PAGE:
Our general goal is to understand the relationship of Ii to the expression, cycling, and function of Ia on normal and transformed cells. Several model systems of leukemic, virus-transformed or activated normal lymphoid cells demonstrate Ii hyperexpression and can be used to define mechanisms regulating Ii synthesis, processing, and influence on Ia function. These models include cells of a unique subset of patients with hairy cell leukemia, P3HR-1 Epstein-Barr virus (EBV) superinfected Raji cells, butyrate-treated P3HR-1 lymphoblastoid cells, and polyclonally-activated B and T lymphocytes. Variations in structure and rates of processing of Ii and Ia in these systems will be quantitated, including definition of post-translational modifications and kinetic analysis of mRNA structure and amounts in these cells as a function of transformation or activation. Structural epitopes on Ii will be defined with monoclonal antibodies and related to external and internal domains to sites of interaction with Ia and to expression of function. Hypotheses to test the function of Ii will include: (1) the view that Ii is a transporter of Ia to membranal-coated pits where it remains as a potential receptosome anchor protein (an entity postulated by Pastan et al.); (2) that Ii directs, further, the cycling of Ia which has been expressed on the cell surface into receptosomes within the cell; (3) that a small but identifiable subpopulation of li molecules operates as a transducer of Ia function; and (4) that Ii interacts with membrane molecules in addition to Ia and could be an oncogene product or induced by oncogene function. While this project should well define structure of Ii in terms of chemistry, kinetics, and immunogenic domains, we expect to relate these basic findings to the function of Ii. In particular, we seek to explain why Ii is so prominently expressed on some B-lineage human leukemias, on EBV-superinfected cells (as a principal, host cell gene-coded, EBV-induced protein), and (apparently, transiently) on activated normal lymphocytes. Understanding such processes leads to a better understanding of the immunobiology of these cell populations and could contribute to developing options to therapeutically alter that biology. (AG)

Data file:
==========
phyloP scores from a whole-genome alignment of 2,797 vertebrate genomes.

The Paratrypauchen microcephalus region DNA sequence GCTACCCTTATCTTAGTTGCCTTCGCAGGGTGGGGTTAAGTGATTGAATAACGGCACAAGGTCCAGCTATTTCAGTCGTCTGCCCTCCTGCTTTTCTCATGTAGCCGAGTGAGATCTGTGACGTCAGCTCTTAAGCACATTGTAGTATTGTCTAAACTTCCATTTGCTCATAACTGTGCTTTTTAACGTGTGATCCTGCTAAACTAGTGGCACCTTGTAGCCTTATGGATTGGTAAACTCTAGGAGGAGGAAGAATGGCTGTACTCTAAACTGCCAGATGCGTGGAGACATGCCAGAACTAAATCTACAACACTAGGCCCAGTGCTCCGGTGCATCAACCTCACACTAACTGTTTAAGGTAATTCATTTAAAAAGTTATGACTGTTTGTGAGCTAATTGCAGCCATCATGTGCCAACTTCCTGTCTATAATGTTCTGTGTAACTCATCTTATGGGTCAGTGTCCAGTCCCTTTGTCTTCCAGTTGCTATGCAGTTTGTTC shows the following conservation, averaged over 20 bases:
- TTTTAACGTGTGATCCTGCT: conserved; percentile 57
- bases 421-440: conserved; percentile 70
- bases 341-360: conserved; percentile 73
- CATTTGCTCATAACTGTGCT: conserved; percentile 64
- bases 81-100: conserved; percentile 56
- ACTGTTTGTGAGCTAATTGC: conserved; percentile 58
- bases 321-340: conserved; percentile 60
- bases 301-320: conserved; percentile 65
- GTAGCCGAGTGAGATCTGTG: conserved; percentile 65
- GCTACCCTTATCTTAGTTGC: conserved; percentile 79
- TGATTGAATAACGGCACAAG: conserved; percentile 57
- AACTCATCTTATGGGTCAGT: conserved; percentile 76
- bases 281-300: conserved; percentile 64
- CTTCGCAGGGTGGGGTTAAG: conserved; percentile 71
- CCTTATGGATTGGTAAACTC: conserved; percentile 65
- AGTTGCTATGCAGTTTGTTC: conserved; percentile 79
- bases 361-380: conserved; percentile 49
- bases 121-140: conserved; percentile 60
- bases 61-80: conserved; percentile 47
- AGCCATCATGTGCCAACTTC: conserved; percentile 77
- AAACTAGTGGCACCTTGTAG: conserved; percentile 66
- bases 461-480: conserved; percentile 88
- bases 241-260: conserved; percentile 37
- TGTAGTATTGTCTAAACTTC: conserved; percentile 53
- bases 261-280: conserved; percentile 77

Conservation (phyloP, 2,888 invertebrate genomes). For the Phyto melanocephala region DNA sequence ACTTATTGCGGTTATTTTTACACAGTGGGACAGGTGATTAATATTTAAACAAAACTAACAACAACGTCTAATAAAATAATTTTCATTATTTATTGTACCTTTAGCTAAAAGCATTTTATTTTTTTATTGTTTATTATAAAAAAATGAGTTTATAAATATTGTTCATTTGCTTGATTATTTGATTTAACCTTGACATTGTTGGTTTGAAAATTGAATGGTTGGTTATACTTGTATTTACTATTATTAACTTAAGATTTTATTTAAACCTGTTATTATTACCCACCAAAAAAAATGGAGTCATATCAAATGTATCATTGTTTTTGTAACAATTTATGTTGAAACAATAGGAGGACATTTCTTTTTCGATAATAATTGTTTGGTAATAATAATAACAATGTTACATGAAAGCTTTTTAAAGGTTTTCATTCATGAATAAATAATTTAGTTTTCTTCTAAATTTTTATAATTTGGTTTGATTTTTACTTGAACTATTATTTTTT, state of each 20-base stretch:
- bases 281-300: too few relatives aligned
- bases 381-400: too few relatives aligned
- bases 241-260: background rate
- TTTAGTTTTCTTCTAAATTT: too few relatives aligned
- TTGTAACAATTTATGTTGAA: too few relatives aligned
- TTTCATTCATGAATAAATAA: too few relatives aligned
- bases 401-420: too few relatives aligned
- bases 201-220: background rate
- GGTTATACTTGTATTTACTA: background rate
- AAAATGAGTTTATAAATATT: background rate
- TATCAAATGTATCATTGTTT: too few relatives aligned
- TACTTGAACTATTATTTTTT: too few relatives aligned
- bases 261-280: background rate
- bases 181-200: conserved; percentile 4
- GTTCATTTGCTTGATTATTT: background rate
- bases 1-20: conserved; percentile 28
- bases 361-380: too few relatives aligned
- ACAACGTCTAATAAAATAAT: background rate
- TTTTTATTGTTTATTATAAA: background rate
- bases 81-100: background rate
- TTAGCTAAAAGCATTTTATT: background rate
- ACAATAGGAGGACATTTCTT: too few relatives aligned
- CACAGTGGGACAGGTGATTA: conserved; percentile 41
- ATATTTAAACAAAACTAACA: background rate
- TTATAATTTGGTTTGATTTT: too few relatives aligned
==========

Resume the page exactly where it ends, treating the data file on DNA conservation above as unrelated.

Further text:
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National Cancer Institute (NCI)
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Immunobiology Study Section (IMB)
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University of Massachusetts Medical School Worcester
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